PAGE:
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Let's look at Canadian stuff from the 26th of February

As you know by now, because of one of the many smart electronic devices in your possession, that this is the 26th day of February. Who needs a calendar when we have a hand-help computer?

This was the day award winning Canadian musician and composer Hagood Hardy was born. He came into this world in the U.S. state of Indiana, and left us on the 1st of January in 1997. Hardy wrote music, played the piano and the vibraphone, and graduated from the University of Toronto. He is best known for his 1975 hit called "The Homecoming", which was apparently first written in 1972 for a Salada Tea television ad. Hardy's mother was a U.S. citizen and he was made a Member of the Order of Canada in 1992.

Also on this day, in 1920, the Conservative government of the time, under Prime Minister Robert Borden, passed the Dominion Elections Act, which gave federal voting rights to every elegible Canadian citizen, male or female, over the age of 21. Sounds good, right? Not so fast. Women from minority groups, such as Aboriginals and Asians, were denied this right. Much of the spade work in getting this bill passed was done by famed activist Nellie McClung from Manitoba.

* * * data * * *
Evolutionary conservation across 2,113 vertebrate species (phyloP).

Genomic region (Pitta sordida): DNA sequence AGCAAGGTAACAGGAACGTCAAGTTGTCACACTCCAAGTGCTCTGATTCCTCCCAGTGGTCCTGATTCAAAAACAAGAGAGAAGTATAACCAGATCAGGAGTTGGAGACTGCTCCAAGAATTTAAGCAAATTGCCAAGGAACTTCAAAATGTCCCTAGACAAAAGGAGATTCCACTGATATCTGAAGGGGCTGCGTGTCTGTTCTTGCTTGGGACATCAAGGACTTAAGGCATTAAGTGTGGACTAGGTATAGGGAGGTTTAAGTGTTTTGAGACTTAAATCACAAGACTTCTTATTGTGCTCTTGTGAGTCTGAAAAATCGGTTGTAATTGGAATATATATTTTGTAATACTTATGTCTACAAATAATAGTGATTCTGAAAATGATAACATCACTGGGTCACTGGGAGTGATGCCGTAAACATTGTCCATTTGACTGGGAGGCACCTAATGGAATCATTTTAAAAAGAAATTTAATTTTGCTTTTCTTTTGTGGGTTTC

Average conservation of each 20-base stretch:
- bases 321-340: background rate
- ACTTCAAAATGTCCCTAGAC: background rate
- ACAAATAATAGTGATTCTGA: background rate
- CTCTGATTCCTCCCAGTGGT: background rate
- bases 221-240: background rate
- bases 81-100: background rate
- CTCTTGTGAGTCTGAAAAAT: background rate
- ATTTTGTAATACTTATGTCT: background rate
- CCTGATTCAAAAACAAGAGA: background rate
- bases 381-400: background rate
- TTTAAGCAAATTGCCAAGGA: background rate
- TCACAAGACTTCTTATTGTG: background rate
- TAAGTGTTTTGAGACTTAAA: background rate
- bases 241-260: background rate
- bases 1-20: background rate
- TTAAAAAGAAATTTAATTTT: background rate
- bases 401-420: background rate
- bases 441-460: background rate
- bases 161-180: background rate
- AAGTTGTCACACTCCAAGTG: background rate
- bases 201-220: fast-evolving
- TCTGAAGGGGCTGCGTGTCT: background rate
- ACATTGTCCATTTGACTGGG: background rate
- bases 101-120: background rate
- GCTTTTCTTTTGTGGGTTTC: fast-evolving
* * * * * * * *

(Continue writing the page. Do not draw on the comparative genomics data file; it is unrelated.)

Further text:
In astronomy, a total solar eclipse occurred on Monday, February 26, 1979. A solar eclipse occurs when the Moon passes between Earth and the Sun. A total solar eclipse is said to occur when the Moon's apparent diameter is larger than the Sun, blocking all direct sunlight, turning day into darkness. On this day in 1979, the central shadow of the moon reportedly passed over the northwestern U.S. states of Washington, Oregon, Idaho, Montana (where totality covered almost the entire state), the north-central state of North Dakota, parts of the Canadian provinces of Saskatchewan, Manitoba, Ontario, Quebec, and what is now the Canadian Territory of Nunavut, and Greenland. (see video)

And that is the way it was. Thanks for the click.

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